got about 5 minutes advantage on them. There was supposed to be a sign,
after a bridge, but he did not see it either. Oops…
2.) Second stage was to Sloan Bridge Road, 13 km (mile 8), where
after some climbing uphill I had my second “15 minutes of fame”
passing all on downhill section and coming to a road crossing first!
Mama was already there, took a picture of me, and back to trail I went
again, not knowing that I will not see her until the final stage…
I did not take any additional water, as it’s still raining, cool, no desire
to drink much.
3.) Third stage was to Fish Hatchery road, 18 km (mile 11) –
relatively easy with long downhill stretch. Here again I was quickly
bypassed in the beginning by leading group – Don, Doug and Jon, but on
downhill stretch I got my third “15 minutes of fame” passing all at
high-speed and running as a leader for some time. Gotta love those
downhills! :-)) I even start dreaming, that I’ll somehow keep up my
advantage and win the race! Everybody can dream, right? 🙂 Well, 15
minutes of fame were over rather quickly, when I heard the voices of a
group behind me, and them passing me on uphills again… All my dreams
were shattered… But I was glad, that I’m able to keep up with
leaders and not falling behind. Fortunately a bit later another
stretch of downhill running came, and I passed them all again! By now we
all get used to the constant rain, and it felt as a given.
Completed the third stage being a first again! Surprisingly did not find
my mama at the crossing… Turned out she was taking Wayne to his car
to the start of a run, because he got sick, and she and Wayne returned to
this crossing after we all ran thru already… But she did not know it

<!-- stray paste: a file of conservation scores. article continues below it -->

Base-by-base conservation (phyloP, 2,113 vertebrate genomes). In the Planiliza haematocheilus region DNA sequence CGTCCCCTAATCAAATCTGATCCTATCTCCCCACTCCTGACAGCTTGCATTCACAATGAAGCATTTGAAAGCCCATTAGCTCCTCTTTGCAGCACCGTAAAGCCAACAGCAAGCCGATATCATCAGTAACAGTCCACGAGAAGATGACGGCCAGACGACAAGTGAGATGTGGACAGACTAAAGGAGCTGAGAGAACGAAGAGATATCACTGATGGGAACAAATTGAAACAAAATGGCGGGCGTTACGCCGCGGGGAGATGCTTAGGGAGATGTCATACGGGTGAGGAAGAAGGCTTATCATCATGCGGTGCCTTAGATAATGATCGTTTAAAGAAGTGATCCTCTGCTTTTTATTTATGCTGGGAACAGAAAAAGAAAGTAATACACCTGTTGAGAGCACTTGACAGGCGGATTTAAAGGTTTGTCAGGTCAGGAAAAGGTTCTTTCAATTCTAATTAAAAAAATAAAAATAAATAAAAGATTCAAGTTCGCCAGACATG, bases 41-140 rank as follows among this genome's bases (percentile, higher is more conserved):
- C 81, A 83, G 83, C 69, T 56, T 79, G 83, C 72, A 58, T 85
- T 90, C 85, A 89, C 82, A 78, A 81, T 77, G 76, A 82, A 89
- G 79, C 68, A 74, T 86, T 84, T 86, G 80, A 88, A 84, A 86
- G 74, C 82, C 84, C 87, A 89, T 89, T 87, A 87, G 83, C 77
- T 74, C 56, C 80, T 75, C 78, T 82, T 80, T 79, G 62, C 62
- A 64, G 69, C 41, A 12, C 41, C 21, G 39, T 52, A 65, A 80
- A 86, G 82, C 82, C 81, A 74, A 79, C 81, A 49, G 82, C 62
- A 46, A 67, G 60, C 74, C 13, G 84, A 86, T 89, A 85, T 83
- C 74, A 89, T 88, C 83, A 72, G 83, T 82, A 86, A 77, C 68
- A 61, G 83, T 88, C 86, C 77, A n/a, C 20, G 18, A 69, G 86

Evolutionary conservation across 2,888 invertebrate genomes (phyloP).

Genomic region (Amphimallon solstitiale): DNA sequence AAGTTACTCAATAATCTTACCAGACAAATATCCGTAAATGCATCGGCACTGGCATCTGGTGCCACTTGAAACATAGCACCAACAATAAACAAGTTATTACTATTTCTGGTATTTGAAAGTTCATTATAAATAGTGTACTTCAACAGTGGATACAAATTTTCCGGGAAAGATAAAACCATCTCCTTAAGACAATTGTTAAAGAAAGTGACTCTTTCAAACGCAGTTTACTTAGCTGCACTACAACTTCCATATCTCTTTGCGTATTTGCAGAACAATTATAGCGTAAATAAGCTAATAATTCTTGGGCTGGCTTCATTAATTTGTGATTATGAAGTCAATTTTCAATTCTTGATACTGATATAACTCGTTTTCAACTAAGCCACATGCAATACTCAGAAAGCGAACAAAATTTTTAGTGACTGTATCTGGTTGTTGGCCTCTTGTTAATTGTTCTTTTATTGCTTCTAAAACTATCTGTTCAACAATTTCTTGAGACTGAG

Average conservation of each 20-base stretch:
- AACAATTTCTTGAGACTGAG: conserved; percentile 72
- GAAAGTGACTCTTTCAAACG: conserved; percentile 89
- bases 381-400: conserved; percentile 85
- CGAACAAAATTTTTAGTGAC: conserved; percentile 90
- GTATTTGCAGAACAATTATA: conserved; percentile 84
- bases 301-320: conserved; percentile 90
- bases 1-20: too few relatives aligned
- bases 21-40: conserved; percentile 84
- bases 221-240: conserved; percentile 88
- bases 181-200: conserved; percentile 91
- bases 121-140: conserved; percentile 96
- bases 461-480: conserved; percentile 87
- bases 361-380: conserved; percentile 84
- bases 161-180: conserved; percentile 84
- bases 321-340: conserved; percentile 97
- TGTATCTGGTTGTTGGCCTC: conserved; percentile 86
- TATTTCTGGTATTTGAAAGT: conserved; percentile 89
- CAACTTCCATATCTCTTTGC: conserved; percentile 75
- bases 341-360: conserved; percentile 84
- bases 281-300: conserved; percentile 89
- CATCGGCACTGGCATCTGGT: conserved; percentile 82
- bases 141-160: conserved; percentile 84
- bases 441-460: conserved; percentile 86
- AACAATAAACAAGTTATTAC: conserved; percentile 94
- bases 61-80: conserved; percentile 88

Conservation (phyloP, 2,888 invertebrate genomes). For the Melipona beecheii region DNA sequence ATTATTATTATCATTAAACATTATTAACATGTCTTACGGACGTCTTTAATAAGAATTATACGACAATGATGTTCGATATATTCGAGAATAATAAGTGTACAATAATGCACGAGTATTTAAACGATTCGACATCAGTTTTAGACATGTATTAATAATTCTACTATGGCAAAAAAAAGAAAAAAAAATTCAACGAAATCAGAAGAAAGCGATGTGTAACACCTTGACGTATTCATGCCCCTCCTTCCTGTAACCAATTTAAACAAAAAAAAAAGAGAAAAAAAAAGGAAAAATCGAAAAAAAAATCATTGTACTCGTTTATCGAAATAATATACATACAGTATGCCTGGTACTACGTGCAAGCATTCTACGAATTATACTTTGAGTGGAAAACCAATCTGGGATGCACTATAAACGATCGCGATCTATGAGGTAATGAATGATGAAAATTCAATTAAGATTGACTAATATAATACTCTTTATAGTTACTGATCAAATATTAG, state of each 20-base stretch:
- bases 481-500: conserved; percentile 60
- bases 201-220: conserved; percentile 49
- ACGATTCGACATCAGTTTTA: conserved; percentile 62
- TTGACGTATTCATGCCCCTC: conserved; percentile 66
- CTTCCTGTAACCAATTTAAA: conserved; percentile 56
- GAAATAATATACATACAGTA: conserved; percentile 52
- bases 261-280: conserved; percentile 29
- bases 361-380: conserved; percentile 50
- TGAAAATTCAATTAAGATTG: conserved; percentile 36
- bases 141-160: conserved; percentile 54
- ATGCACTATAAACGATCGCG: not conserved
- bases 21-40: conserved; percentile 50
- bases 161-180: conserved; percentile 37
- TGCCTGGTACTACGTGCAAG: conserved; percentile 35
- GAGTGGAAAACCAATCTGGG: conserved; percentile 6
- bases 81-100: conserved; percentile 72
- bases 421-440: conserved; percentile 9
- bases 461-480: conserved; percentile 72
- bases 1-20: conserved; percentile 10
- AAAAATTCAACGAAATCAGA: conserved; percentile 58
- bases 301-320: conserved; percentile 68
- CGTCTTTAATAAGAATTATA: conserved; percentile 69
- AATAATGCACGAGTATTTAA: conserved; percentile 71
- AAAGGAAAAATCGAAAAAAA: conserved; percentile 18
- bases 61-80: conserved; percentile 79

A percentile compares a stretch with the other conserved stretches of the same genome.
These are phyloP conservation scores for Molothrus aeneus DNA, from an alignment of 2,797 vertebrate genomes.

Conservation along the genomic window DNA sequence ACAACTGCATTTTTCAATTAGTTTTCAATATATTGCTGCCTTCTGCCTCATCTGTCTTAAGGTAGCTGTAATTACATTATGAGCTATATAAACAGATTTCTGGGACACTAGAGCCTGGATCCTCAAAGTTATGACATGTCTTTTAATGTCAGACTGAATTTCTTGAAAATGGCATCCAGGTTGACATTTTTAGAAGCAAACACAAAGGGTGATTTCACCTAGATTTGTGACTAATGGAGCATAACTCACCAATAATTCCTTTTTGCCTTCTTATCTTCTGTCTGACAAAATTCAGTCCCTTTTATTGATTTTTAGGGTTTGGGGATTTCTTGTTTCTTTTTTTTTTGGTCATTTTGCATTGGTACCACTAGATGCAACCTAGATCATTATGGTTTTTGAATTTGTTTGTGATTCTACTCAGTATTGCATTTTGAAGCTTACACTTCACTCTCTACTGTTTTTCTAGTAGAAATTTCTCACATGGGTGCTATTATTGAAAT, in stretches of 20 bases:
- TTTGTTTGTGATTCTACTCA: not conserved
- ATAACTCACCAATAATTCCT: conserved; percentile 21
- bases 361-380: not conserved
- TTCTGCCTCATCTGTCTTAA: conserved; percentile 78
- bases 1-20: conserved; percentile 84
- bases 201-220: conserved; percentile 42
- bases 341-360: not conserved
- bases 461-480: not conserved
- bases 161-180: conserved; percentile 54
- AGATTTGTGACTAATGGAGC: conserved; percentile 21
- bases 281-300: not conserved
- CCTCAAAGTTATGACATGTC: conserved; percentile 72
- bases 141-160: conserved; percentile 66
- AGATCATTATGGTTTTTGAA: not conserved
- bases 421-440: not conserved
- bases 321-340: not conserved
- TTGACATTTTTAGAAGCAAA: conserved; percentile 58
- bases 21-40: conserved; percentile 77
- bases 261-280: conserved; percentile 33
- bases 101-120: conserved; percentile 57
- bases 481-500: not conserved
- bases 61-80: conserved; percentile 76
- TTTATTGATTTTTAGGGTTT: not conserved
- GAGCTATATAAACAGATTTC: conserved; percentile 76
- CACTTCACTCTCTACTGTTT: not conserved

and spent some time waiting for us, and, as a result, missed us at the
next crossing at Burrell’s Ford also… Since cell phone service is
sketchy there it’s hard to communicate efficiently.
4.) Fourth stage was to Burrell’s Ford, 24 km (mile 15) – midpoint
of the run. The history repeated itself – I was passed right at the
start of this stage on uphills and barely kept behind seeing the
leading group ahead, before they disappeared completely. The trail
leveled off and then gradually turned downhill! I was glad to have
that, and increased my speed. It did not take very long to catch up
with Dan, Doug and Jon, and have my fourth “15 minutes of fame” coming
to midpoint of the run first! Mama was not at sight at the crossing
thou, still waiting at previous crossing, not knowing, that we already
ran thru… I felt quite good at midpoint, and still had my two water
bottles full, as it was not hot at all and I did not drink much, also
getting some water from rain into my mouth anyway. So, I
quickly went on the trail not stopping for food, etc. I later learned that
three runners dropped at this stage, completing about a Half Marathon
distance. One was telling me it feels so cold for him, that he is numb
from the waist up…
5.) Fifth stage was to Cheohee Road, 40 km (mile 25) – almost
regular Marathon distance. This stage is the most spectacular one,
going by Chattooga river with rapids and small waterfalls! Neither
major uphills, nor much of long downhills, rather technical at some
places, close to river, and also the longest stage – being 16 km (10 mi)
long! I started this stage feeling quite good, expecting the leading
group to catch up with me soon, and was just trying to increase the
distance to gain some time. I was surprised not to see anyone catching
up with me after a while, periodically looking back when confusing the
rain noises for people voices… Not having anybody close to me, I
started to dream again of finishing first… Sweet dreams! 🙂 In the second half of this
stage I started to feel tired, and reduced to walking ALL uphills, comforting myself, that everybody is tired too, and probably walking uphills the same as me, and if I get to the next stage first, at least I’ll get to win a Marathon portion (~ 42 km) of Unofficial Bad Creek Ultra Marathon (an unofficial race inside an unofficial race! 😉 ) On this stage